I was scared. I'd never admit it to anyone, but I was frightened out of my damned mind. Not because I was afraid of marriage. But because I was afraid of letting someone else into my life wholeheartedly. I had already lost so many people I loved and every day on the job, I saw others losing the people that they loved. Keeping a safe distance from Lily seemed easier for me. Maybe I was being childish and maybe I was being passive aggressive, but I couldn't imagine the feeling I would get if one day she realized I wasn't worth her time. To me, marriage was supposed to be absolute. Instead, I was beginning to wonder if it was just a big letdown.


As I awoke the next morning in the arms of my amazing fiancé, I was struck by how much I thoroughly enjoyed weddings. To me, they're a reminder that there's still some good in the world. That there's still something worth celebrating. With all of the heartache and pain going on in the wizarding world, knowing that there was still long-lasting love lingering in our world was reassuring.

The moment Drew and Dezzy entered into their seventh year at Hogwarts, they began talking about marriage. I wasn't surprised. Those two had known each other for eighteen years. They didn't really want to have to spend another day apart if they didn't have to especially with all of the turmoil occurring in the wizarding world. Their wedding had originally been scheduled for August a year ago, only three months after their graduation, but when a Death Eater tortured Jaron to death only five days before the wedding, Dezzy and Drew postponed it for a year. Neither wanted to pretend they were happy nor did they want to force a smile on to their guests' faces when another tragedy had struck the Potter family and inside, they were all screaming.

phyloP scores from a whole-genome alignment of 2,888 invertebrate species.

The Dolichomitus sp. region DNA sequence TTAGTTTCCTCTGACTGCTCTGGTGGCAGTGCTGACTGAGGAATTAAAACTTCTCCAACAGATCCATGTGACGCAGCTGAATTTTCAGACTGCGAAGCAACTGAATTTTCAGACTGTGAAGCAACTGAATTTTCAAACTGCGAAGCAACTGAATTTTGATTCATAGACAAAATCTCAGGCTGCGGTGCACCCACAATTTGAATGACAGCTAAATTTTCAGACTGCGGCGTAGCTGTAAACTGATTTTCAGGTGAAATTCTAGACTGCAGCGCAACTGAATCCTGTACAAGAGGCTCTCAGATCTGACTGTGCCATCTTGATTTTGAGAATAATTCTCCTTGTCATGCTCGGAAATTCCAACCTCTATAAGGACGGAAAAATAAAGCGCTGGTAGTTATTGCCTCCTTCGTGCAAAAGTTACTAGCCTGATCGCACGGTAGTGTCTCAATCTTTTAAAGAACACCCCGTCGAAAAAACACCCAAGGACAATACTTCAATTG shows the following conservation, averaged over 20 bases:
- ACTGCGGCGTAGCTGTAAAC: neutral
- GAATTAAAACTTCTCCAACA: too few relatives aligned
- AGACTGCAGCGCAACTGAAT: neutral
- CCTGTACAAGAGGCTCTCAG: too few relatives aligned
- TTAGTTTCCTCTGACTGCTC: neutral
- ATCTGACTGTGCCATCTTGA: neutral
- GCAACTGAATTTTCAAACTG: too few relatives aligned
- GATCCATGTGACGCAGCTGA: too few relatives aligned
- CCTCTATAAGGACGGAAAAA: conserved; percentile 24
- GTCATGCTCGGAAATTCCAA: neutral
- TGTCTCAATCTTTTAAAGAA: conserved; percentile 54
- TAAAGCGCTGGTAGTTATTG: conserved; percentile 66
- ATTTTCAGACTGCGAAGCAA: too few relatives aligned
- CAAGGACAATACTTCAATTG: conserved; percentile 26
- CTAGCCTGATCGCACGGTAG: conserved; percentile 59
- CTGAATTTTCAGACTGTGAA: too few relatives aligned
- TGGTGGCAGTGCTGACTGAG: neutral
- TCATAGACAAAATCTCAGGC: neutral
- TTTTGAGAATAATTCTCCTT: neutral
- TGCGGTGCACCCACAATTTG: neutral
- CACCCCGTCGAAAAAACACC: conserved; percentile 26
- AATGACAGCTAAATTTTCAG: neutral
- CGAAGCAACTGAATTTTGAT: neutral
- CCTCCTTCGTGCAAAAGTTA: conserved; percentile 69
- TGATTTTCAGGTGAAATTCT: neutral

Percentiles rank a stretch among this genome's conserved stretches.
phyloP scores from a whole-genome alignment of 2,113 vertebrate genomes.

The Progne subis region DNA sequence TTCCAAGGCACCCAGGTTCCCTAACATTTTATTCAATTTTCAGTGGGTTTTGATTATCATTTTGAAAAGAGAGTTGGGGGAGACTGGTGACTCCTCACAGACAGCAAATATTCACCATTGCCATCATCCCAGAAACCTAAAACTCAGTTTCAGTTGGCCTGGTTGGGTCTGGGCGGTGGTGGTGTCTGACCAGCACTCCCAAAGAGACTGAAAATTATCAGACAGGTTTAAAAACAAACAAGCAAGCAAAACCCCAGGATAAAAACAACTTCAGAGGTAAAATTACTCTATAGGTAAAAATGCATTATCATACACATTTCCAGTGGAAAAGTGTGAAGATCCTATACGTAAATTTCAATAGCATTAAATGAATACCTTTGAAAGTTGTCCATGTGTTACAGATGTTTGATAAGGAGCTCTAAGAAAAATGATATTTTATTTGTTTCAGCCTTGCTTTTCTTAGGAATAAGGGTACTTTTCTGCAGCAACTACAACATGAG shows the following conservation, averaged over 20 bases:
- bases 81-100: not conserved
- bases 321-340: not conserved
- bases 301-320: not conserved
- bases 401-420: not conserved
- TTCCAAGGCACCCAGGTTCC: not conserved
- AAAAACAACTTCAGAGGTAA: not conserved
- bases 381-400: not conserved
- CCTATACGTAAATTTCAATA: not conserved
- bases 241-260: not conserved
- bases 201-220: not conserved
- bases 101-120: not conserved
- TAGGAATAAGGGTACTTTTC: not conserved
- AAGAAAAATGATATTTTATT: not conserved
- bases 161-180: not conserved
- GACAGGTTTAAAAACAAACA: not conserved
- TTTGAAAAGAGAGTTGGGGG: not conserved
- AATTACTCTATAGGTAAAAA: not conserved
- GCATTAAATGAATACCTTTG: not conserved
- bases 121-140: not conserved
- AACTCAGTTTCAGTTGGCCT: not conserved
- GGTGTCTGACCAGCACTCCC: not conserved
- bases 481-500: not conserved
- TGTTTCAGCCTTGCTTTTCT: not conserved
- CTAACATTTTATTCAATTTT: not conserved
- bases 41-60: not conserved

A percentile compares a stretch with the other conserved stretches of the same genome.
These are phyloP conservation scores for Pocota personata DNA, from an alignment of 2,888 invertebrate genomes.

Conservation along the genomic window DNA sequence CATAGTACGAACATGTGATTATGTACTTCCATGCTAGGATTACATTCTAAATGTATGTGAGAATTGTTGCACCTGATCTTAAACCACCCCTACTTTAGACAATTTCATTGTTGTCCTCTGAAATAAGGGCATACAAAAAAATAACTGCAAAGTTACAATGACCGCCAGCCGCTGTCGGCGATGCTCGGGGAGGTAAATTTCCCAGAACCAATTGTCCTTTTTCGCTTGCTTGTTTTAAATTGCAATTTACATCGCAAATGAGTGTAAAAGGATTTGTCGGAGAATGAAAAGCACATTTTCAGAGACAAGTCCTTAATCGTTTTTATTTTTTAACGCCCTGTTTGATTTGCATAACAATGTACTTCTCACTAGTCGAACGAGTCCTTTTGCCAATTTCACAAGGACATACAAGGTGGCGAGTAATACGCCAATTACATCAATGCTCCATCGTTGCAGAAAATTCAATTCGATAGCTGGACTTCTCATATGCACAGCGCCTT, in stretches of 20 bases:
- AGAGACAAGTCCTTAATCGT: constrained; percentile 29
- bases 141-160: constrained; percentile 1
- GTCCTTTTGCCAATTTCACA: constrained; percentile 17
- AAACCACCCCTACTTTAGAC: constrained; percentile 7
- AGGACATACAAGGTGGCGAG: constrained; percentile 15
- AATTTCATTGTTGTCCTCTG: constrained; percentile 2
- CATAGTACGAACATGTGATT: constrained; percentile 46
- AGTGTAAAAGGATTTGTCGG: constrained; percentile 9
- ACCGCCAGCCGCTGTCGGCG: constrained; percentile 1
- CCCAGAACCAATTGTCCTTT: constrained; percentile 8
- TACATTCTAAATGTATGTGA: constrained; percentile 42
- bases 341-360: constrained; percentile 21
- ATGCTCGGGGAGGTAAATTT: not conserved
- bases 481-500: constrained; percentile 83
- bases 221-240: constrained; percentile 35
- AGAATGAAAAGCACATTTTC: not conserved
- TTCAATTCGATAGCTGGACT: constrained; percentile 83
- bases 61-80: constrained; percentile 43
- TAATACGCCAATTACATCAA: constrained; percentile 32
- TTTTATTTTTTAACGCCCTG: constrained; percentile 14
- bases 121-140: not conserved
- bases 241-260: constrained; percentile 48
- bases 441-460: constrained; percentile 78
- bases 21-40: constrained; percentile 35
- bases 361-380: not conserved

I just hoped that Lance and I weren't the only ones following in Drew and Dezzy's footsteps. With all of the heartache we've had to endure, I knew it might be hard for some to believe in love. But instead of hiding from it, I embraced it.

Because I'm pretty sure I wouldn't be able to get through my day without knowing that Lance was waiting for me at the end of it.


"Good morning, Janine," I greeted the Administrative Assistant in the Auror offices. I handed her a double mocha latte.

She smiled shyly. "What would I do without you?"

"Not get your daily caffeine fix, that's for sure," I teased, winking playfully. Janine was just out of Hogwarts, only eighteen-years-old, and I recognized that my charm and flirtatious ways often caused her to blush. But I also knew that a small gesture, a gesture as small as a latte every morning, could go a long way. "What's on the agenda for today?"